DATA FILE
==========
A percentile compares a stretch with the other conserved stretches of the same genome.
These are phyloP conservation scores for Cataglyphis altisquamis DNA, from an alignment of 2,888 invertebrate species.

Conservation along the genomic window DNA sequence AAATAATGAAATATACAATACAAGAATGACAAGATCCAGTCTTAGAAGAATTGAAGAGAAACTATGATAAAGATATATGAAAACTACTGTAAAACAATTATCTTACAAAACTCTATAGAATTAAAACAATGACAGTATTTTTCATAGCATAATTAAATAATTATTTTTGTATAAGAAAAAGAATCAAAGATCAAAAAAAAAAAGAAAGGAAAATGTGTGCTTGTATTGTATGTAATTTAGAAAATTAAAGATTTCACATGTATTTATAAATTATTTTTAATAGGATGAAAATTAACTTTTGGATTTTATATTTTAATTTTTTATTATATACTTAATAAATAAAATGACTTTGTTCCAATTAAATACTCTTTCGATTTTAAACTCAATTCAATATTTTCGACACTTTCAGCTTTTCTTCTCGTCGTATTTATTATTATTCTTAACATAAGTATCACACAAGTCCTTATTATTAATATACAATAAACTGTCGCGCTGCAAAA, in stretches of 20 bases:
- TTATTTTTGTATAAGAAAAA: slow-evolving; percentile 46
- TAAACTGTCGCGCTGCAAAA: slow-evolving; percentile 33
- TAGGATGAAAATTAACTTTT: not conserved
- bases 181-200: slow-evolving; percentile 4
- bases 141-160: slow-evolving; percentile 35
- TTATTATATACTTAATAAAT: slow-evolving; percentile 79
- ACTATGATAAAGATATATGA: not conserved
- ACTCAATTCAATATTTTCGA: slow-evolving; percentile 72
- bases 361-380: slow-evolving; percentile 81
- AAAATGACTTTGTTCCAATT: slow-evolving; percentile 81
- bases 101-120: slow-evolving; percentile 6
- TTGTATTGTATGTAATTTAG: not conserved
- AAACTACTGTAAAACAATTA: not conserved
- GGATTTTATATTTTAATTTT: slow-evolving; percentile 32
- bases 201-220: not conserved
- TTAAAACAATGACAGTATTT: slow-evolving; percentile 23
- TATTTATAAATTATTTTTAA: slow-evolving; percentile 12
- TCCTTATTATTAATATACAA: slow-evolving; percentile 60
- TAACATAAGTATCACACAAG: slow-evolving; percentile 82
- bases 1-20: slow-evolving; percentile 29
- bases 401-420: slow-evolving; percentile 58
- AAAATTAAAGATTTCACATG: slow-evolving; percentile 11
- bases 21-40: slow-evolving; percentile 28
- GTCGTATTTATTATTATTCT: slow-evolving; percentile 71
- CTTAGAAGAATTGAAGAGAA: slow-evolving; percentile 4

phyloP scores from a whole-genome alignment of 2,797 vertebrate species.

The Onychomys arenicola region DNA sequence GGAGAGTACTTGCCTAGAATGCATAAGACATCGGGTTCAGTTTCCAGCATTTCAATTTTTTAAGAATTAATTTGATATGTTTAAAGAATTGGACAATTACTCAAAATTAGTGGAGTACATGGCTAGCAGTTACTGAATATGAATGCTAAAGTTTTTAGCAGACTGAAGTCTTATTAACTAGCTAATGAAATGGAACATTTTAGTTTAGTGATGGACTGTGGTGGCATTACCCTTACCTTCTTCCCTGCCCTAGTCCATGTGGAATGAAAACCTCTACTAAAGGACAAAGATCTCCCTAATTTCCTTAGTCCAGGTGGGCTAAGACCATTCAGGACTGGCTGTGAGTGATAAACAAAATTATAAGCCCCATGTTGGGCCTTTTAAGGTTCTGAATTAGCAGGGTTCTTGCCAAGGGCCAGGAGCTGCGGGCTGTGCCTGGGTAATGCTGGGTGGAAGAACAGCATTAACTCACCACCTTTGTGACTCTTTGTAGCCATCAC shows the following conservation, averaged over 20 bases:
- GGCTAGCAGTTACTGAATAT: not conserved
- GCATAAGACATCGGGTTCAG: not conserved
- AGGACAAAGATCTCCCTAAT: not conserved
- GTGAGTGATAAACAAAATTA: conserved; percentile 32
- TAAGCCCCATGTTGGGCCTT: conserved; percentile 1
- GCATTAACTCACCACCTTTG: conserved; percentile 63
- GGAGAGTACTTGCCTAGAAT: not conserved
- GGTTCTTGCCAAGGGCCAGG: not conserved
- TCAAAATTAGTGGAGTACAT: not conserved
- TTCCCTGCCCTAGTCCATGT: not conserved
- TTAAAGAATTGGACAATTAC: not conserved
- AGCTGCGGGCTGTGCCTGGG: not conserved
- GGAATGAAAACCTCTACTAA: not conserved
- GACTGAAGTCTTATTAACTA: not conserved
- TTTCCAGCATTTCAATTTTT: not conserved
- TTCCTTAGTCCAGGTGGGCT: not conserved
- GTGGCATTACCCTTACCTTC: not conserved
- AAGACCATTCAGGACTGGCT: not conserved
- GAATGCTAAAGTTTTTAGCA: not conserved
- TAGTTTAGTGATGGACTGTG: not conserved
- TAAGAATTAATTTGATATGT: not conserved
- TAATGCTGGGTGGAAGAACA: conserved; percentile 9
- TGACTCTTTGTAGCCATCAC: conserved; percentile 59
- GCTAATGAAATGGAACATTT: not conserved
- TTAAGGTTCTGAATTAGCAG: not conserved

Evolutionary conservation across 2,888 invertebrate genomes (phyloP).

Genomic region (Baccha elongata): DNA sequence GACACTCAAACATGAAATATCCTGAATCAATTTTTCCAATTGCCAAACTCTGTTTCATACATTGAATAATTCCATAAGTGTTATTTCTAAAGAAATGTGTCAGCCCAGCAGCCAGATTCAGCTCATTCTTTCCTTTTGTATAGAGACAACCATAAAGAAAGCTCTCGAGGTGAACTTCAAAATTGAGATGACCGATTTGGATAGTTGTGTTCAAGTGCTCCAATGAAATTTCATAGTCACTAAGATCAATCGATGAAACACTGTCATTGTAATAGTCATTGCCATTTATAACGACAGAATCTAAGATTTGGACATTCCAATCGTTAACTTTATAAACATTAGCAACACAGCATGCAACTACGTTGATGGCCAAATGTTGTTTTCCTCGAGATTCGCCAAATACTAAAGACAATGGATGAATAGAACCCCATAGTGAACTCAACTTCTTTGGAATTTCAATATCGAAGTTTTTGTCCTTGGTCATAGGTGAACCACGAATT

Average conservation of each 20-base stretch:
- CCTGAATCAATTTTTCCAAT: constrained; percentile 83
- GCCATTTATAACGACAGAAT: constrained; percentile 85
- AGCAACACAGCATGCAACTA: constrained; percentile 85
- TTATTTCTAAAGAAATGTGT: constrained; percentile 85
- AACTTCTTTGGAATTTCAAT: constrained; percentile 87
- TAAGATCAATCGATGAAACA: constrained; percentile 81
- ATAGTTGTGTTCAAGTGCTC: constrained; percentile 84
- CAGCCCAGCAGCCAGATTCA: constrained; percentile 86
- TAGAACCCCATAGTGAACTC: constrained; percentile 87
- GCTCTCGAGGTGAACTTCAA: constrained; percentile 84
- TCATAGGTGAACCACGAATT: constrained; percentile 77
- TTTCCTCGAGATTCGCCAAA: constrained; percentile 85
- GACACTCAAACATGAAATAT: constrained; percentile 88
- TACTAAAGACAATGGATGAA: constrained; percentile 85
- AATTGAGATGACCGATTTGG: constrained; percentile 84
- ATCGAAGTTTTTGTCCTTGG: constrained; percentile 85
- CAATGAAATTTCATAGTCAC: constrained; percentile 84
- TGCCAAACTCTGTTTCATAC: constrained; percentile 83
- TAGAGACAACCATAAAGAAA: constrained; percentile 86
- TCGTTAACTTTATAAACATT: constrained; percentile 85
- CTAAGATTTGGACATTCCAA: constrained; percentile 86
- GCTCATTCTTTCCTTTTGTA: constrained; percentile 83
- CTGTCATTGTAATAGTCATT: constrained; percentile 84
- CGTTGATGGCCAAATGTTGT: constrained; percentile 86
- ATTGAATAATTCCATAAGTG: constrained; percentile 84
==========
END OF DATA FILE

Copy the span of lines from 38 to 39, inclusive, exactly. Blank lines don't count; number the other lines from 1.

- GGTTCTTGCCAAGGGCCAGG: not conserved
- TCAAAATTAGTGGAGTACAT: not conserved